Fukushima radioactive wastewater leak sparks renewed fears of environmental contamination

Fukushima, Japan - An estimated 5.5 metric tons of radioactive water leaked from Japan's stricken Fukushima nuclear plant, but no sign of contamination has been detected outside the facility, its operator said Thursday.

A leak of 5.5 metric tons of wastewater at the Fukushima Daiichi nuclear power plant has once again raised concerns over potential environmental damage.
A leak of 5.5 metric tons of wastewater at the Fukushima Daiichi nuclear power plant has once again raised concerns over potential environmental damage.  © STR / JIJI PRESS / AFP

A spokesperson from Tokyo Electric Power Company (TEPCO) told AFP that the leak was detected at part of the plant that processes contaminated water.

"We estimate that roughly 5.5 [metric] tons of water leaked" on Wednesday morning, but "there have been no significant changes" at posts monitoring radioactivity around the power station, she said.

Even so, TEPCO plans to remove soil from around the area that may have been contaminated, the spokesperson said, without providing specific details on the location of the leaked water.

Blinken responds to inauguration of Taiwan's Lai Ching-te as president
World Blinken responds to inauguration of Taiwan's Lai Ching-te as president

The Fukushima plant was wrecked by a huge earthquake and tsunami in 2011 that killed 18,000 people. It was one of the worst nuclear disasters in history.

The clean-up operation is expected to take decades, with the most dangerous part – removing radioactive fuel and rubble from three stricken reactors – yet to begin.

In August, Japan began gradually releasing into the Pacific Ocean 1.34 million tons of treated wastewater that has collected since the catastrophe, saying it is harmless and heavily diluted with seawater.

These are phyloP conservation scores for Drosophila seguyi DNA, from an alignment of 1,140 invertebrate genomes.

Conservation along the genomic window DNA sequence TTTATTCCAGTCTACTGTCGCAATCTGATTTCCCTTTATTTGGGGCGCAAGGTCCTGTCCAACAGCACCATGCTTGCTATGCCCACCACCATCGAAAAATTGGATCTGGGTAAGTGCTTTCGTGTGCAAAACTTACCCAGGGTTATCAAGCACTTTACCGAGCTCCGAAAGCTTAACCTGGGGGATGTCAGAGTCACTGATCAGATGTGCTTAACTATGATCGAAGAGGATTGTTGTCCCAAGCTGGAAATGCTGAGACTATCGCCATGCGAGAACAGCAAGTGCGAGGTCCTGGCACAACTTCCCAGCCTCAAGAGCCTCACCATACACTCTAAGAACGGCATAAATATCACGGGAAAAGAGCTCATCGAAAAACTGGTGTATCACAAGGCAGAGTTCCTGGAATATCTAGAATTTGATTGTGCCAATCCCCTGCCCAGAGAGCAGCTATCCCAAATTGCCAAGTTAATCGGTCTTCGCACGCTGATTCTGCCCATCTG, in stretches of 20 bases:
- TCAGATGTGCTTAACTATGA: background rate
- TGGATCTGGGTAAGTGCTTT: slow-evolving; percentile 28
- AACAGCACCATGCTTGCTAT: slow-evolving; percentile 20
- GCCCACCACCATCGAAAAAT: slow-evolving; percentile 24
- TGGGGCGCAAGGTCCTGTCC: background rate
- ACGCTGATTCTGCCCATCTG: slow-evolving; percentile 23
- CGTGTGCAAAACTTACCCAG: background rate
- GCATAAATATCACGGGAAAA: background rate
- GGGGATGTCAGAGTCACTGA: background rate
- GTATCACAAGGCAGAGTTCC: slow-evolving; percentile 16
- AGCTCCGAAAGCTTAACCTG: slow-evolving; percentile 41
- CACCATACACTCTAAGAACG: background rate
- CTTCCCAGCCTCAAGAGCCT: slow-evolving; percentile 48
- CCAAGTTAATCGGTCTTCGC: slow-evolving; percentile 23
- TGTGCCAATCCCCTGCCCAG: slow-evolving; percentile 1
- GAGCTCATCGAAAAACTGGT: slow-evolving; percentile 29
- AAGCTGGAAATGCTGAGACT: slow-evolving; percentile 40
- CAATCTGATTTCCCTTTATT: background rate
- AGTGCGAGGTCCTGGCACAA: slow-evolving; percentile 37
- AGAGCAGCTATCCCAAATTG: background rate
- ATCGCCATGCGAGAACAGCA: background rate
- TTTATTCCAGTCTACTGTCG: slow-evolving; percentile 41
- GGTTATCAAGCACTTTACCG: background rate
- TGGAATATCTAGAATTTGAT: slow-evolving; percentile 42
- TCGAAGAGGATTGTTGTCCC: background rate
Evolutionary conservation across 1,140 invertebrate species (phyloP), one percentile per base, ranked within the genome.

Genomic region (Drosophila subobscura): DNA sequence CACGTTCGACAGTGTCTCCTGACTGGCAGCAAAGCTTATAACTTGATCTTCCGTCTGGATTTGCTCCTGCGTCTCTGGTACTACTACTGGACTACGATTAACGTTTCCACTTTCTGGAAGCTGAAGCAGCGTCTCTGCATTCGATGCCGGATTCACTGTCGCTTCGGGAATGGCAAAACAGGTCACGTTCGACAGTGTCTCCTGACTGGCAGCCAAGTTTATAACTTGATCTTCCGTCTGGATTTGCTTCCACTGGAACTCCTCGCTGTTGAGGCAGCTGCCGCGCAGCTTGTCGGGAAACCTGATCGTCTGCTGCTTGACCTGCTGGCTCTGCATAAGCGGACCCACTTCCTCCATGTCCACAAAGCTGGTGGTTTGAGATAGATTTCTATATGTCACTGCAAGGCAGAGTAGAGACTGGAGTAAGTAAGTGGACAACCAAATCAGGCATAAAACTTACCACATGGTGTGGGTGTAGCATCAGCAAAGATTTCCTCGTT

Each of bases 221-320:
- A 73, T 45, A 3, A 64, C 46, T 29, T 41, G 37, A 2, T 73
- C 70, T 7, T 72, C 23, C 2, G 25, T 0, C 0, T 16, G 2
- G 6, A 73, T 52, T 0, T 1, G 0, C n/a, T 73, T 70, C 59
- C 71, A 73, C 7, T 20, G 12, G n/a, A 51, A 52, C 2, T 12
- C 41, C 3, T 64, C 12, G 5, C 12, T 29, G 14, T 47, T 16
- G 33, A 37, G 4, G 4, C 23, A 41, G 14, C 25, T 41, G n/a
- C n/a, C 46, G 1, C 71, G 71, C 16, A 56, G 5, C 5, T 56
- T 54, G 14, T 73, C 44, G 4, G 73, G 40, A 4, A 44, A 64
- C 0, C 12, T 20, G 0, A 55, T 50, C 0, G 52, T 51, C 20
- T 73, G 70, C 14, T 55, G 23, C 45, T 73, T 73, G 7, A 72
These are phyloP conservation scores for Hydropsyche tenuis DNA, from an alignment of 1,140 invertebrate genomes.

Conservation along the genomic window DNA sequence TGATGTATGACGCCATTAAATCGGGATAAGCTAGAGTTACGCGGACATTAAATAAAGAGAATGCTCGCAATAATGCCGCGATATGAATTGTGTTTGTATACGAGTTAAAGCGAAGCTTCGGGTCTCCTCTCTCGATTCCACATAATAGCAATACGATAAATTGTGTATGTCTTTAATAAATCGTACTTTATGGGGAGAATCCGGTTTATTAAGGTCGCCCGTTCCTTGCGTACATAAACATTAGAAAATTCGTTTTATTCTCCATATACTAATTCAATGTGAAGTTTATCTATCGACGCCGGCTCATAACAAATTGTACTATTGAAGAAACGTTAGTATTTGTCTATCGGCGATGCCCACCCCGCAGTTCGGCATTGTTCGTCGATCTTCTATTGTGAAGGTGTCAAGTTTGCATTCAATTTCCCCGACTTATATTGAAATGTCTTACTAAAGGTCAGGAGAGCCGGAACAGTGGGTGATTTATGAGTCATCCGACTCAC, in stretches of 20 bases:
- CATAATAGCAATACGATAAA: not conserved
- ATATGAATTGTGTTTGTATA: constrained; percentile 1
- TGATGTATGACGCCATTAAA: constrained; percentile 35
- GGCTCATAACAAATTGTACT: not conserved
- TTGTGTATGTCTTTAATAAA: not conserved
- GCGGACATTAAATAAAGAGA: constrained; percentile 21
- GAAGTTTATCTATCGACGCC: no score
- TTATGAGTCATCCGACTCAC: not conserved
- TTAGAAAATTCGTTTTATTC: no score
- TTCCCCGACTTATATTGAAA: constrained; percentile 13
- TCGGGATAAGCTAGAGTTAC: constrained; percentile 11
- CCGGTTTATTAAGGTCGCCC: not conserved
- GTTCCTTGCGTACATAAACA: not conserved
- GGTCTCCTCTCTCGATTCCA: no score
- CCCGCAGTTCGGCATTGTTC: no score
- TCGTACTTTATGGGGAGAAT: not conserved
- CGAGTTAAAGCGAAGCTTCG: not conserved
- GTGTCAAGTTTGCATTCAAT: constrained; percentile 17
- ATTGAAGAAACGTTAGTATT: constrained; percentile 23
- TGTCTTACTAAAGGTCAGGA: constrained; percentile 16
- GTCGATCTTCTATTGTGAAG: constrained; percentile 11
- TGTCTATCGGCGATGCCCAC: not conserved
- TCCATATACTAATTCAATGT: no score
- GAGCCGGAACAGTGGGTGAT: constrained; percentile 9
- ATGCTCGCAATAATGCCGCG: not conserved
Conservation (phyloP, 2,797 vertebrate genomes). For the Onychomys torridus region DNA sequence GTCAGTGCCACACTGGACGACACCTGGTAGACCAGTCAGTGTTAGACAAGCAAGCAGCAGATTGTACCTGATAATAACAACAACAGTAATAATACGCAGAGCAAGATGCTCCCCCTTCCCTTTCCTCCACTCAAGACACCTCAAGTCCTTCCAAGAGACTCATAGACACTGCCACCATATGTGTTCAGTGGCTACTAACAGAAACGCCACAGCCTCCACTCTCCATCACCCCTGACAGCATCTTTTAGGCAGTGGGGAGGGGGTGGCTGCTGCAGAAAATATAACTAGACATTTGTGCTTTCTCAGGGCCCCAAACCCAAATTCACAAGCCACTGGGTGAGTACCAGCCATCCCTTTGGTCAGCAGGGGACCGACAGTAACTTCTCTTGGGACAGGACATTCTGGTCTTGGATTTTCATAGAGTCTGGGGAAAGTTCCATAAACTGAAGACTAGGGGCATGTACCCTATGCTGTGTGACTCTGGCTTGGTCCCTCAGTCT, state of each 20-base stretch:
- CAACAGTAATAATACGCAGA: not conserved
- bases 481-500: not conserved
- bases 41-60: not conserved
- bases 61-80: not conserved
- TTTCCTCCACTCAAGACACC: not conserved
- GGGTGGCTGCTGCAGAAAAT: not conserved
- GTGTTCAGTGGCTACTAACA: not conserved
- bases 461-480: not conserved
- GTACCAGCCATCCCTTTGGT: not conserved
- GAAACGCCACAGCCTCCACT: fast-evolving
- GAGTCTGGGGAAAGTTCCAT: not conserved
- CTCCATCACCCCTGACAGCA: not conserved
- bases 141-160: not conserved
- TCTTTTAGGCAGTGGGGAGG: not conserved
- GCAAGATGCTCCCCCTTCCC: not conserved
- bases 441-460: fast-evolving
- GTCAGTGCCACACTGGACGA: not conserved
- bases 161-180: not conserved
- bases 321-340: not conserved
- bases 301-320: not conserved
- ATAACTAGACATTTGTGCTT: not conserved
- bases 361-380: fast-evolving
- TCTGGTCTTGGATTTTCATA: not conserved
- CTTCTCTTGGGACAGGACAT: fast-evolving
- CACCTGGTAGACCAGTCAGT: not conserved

This view is backed by the United Nations atomic watchdog, but many scientists and impacted communities disagree that the process is being handled in a safe way.

Alaska Natives, Hawaiian nationals, and Pacific Island nations have sounded the alarm over the potentially devastating environmental consequences the wastewater could have on their communities, already left vulnerable by generations of colonial exploitation.

Fukushima leak took place before most radioactive elements filtered out

A member of staff walks near a blue pipeline at a facility for releasing treated radioactive water to sea from the Fukushima Daiichi nuclear power plant, operated by Tokyo Electric Power Company Holdings.
A member of staff walks near a blue pipeline at a facility for releasing treated radioactive water to sea from the Fukushima Daiichi nuclear power plant, operated by Tokyo Electric Power Company Holdings.  © Eugene Hoshiko/Pool via REUTERS

Wednesday's leak took place at a facility which processes the water before most radioactive elements are filtered out at a different, advanced facility known as ALPS.

TEPCO said the leak from a vent was spotted by a worker who was cleaning the vent before operating the facility.

"Vents should be closed during cleaning, but this time they were open," the spokesperson said.

DR Congo thwarts Kinshasa "coup attempt" involving American citizens
World DR Congo thwarts Kinshasa "coup attempt" involving American citizens

In a separate incident, smoke and sparks were detected on Thursday at a fan of Tsuruga nuclear power plant, which is in the process of decommissioning.

"The situation was resolved immediately with no injury or leak of radioactive materials," a spokesperson of the operator Japan Atomic Power told AFP.

Many impacted communities are calling for greater research into the potential environmental impact of the wastewater release, as well as a seat at the table in decision-making processes.

Cover photo: STR / JIJI PRESS / AFP

More on World: